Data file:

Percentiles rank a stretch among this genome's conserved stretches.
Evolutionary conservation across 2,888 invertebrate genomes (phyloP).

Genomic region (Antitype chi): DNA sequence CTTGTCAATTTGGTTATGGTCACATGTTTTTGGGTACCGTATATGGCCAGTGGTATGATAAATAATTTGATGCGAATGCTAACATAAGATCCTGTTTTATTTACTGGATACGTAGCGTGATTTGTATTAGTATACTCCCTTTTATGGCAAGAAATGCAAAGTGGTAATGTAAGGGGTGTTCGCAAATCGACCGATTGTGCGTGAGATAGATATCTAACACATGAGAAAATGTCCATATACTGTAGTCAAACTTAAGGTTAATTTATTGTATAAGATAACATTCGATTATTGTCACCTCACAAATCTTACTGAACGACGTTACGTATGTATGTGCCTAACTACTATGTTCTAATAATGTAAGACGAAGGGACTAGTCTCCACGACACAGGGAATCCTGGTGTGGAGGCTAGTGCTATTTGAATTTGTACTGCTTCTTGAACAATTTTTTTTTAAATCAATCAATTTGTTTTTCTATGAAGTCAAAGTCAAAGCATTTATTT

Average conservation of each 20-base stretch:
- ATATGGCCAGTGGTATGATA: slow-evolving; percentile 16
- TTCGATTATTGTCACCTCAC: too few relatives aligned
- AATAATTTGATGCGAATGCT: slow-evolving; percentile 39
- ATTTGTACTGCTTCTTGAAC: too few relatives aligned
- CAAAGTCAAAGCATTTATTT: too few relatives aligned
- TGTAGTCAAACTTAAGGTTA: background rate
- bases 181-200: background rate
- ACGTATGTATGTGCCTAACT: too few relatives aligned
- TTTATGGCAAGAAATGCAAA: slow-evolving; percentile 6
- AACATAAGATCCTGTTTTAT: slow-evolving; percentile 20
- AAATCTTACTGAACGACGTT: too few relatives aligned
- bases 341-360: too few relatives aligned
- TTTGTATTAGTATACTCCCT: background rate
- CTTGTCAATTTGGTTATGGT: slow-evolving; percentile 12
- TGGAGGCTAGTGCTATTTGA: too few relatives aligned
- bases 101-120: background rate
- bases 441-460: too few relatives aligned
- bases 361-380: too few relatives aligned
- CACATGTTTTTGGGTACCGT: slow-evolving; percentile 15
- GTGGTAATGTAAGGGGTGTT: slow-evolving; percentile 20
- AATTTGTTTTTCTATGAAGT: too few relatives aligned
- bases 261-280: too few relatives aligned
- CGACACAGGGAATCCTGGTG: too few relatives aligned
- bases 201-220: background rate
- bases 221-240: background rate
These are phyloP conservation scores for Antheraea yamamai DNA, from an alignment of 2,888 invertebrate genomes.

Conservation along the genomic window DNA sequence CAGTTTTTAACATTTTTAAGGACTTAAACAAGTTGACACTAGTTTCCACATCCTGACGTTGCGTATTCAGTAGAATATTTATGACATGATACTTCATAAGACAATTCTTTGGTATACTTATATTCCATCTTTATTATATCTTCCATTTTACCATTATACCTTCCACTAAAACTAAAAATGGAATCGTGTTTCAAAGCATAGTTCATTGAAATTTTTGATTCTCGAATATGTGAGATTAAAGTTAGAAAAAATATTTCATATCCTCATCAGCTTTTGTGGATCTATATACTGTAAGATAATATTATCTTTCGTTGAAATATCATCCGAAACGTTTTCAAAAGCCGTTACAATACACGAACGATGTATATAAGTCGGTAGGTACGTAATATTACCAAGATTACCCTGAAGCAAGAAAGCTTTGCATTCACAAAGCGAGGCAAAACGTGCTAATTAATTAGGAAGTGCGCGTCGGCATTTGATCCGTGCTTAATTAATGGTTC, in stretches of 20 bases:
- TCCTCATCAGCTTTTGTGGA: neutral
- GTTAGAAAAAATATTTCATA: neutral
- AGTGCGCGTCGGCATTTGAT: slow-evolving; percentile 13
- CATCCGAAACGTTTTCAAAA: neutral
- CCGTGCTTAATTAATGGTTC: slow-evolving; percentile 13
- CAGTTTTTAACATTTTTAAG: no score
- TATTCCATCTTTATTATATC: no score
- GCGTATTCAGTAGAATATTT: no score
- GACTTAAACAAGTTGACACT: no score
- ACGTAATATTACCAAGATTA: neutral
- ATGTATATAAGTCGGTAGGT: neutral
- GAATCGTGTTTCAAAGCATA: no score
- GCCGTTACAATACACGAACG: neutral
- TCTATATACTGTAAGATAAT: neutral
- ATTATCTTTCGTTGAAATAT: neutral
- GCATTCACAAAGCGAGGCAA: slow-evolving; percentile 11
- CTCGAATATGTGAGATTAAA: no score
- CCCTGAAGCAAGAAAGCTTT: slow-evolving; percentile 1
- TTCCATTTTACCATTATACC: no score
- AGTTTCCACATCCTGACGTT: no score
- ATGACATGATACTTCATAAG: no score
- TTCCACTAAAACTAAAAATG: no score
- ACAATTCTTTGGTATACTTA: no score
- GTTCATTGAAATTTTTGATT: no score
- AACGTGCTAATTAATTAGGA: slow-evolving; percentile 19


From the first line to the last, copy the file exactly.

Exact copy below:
Percentiles rank a stretch among this genome's conserved stretches.
Evolutionary conservation across 2,888 invertebrate genomes (phyloP).

Genomic region (Antitype chi): DNA sequence CTTGTCAATTTGGTTATGGTCACATGTTTTTGGGTACCGTATATGGCCAGTGGTATGATAAATAATTTGATGCGAATGCTAACATAAGATCCTGTTTTATTTACTGGATACGTAGCGTGATTTGTATTAGTATACTCCCTTTTATGGCAAGAAATGCAAAGTGGTAATGTAAGGGGTGTTCGCAAATCGACCGATTGTGCGTGAGATAGATATCTAACACATGAGAAAATGTCCATATACTGTAGTCAAACTTAAGGTTAATTTATTGTATAAGATAACATTCGATTATTGTCACCTCACAAATCTTACTGAACGACGTTACGTATGTATGTGCCTAACTACTATGTTCTAATAATGTAAGACGAAGGGACTAGTCTCCACGACACAGGGAATCCTGGTGTGGAGGCTAGTGCTATTTGAATTTGTACTGCTTCTTGAACAATTTTTTTTTAAATCAATCAATTTGTTTTTCTATGAAGTCAAAGTCAAAGCATTTATTT

Average conservation of each 20-base stretch:
- ATATGGCCAGTGGTATGATA: slow-evolving; percentile 16
- TTCGATTATTGTCACCTCAC: too few relatives aligned
- AATAATTTGATGCGAATGCT: slow-evolving; percentile 39
- ATTTGTACTGCTTCTTGAAC: too few relatives aligned
- CAAAGTCAAAGCATTTATTT: too few relatives aligned
- TGTAGTCAAACTTAAGGTTA: background rate
- bases 181-200: background rate
- ACGTATGTATGTGCCTAACT: too few relatives aligned
- TTTATGGCAAGAAATGCAAA: slow-evolving; percentile 6
- AACATAAGATCCTGTTTTAT: slow-evolving; percentile 20
- AAATCTTACTGAACGACGTT: too few relatives aligned
- bases 341-360: too few relatives aligned
- TTTGTATTAGTATACTCCCT: background rate
- CTTGTCAATTTGGTTATGGT: slow-evolving; percentile 12
- TGGAGGCTAGTGCTATTTGA: too few relatives aligned
- bases 101-120: background rate
- bases 441-460: too few relatives aligned
- bases 361-380: too few relatives aligned
- CACATGTTTTTGGGTACCGT: slow-evolving; percentile 15
- GTGGTAATGTAAGGGGTGTT: slow-evolving; percentile 20
- AATTTGTTTTTCTATGAAGT: too few relatives aligned
- bases 261-280: too few relatives aligned
- CGACACAGGGAATCCTGGTG: too few relatives aligned
- bases 201-220: background rate
- bases 221-240: background rate
These are phyloP conservation scores for Antheraea yamamai DNA, from an alignment of 2,888 invertebrate genomes.

Conservation along the genomic window DNA sequence CAGTTTTTAACATTTTTAAGGACTTAAACAAGTTGACACTAGTTTCCACATCCTGACGTTGCGTATTCAGTAGAATATTTATGACATGATACTTCATAAGACAATTCTTTGGTATACTTATATTCCATCTTTATTATATCTTCCATTTTACCATTATACCTTCCACTAAAACTAAAAATGGAATCGTGTTTCAAAGCATAGTTCATTGAAATTTTTGATTCTCGAATATGTGAGATTAAAGTTAGAAAAAATATTTCATATCCTCATCAGCTTTTGTGGATCTATATACTGTAAGATAATATTATCTTTCGTTGAAATATCATCCGAAACGTTTTCAAAAGCCGTTACAATACACGAACGATGTATATAAGTCGGTAGGTACGTAATATTACCAAGATTACCCTGAAGCAAGAAAGCTTTGCATTCACAAAGCGAGGCAAAACGTGCTAATTAATTAGGAAGTGCGCGTCGGCATTTGATCCGTGCTTAATTAATGGTTC, in stretches of 20 bases:
- TCCTCATCAGCTTTTGTGGA: neutral
- GTTAGAAAAAATATTTCATA: neutral
- AGTGCGCGTCGGCATTTGAT: slow-evolving; percentile 13
- CATCCGAAACGTTTTCAAAA: neutral
- CCGTGCTTAATTAATGGTTC: slow-evolving; percentile 13
- CAGTTTTTAACATTTTTAAG: no score
- TATTCCATCTTTATTATATC: no score
- GCGTATTCAGTAGAATATTT: no score
- GACTTAAACAAGTTGACACT: no score
- ACGTAATATTACCAAGATTA: neutral
- ATGTATATAAGTCGGTAGGT: neutral
- GAATCGTGTTTCAAAGCATA: no score
- GCCGTTACAATACACGAACG: neutral
- TCTATATACTGTAAGATAAT: neutral
- ATTATCTTTCGTTGAAATAT: neutral
- GCATTCACAAAGCGAGGCAA: slow-evolving; percentile 11
- CTCGAATATGTGAGATTAAA: no score
- CCCTGAAGCAAGAAAGCTTT: slow-evolving; percentile 1
- TTCCATTTTACCATTATACC: no score
- AGTTTCCACATCCTGACGTT: no score
- ATGACATGATACTTCATAAG: no score
- TTCCACTAAAACTAAAAATG: no score
- ACAATTCTTTGGTATACTTA: no score
- GTTCATTGAAATTTTTGATT: no score
- AACGTGCTAATTAATTAGGA: slow-evolving; percentile 19